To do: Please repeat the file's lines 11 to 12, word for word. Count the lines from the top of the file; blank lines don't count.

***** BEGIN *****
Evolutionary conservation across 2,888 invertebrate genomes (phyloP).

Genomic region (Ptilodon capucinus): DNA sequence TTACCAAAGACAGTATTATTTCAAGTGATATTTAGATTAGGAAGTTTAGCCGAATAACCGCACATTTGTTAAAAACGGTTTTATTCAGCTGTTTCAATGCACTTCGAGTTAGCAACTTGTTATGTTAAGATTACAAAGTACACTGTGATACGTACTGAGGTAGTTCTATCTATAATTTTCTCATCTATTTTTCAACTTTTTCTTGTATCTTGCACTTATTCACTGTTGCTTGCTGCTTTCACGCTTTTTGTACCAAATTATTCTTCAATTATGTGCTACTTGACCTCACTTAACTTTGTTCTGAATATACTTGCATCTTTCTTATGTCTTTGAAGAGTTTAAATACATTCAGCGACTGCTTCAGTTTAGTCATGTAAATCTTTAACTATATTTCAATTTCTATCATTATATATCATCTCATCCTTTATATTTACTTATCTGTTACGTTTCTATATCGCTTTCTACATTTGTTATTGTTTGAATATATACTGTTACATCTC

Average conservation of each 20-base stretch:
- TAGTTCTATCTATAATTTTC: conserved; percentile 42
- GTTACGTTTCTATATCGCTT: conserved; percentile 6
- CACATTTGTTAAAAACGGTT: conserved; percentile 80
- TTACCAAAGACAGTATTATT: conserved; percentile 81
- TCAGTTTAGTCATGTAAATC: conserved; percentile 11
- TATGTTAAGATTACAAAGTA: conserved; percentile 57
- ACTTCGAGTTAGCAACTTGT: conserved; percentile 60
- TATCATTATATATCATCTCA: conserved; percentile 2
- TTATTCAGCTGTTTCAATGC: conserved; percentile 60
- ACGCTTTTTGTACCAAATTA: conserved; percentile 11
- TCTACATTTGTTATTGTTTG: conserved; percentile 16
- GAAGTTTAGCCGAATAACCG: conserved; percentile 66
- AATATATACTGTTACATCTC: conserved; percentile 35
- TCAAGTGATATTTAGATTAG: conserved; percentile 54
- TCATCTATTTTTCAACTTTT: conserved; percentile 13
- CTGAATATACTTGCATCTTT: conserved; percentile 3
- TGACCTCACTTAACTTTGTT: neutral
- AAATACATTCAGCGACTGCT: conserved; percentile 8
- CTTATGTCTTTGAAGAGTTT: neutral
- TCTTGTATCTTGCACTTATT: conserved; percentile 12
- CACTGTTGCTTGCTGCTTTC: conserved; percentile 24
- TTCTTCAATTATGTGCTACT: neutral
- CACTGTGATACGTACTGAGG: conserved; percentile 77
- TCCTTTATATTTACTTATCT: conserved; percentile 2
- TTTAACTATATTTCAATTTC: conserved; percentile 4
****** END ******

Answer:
- TATCATTATATATCATCTCA: conserved; percentile 2
- TTATTCAGCTGTTTCAATGC: conserved; percentile 60